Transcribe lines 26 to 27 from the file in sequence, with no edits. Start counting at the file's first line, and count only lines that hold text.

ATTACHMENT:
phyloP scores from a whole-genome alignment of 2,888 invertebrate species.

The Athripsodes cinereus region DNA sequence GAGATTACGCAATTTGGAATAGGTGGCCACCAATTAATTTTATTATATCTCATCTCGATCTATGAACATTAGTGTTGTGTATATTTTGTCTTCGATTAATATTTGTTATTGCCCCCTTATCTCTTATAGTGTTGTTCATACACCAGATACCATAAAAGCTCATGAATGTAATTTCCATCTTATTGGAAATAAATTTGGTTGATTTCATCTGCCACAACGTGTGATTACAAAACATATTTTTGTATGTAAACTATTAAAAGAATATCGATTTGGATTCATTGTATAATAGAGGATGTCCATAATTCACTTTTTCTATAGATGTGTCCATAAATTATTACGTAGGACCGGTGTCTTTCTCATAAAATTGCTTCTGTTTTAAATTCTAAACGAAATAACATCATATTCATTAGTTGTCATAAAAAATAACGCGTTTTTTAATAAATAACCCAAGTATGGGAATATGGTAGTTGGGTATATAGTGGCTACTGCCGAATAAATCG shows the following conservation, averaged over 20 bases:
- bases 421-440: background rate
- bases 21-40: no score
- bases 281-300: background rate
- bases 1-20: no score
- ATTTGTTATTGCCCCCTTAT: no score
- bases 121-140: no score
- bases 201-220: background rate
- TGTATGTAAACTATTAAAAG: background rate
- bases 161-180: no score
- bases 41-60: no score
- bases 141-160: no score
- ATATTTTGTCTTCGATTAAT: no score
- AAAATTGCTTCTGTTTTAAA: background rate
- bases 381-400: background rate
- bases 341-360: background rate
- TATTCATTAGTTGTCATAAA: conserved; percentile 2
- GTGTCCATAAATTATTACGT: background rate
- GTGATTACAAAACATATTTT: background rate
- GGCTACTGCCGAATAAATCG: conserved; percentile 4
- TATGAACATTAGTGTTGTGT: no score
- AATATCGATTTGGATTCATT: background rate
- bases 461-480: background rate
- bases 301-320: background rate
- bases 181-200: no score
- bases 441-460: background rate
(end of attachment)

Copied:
- bases 181-200: no score
- bases 441-460: background rate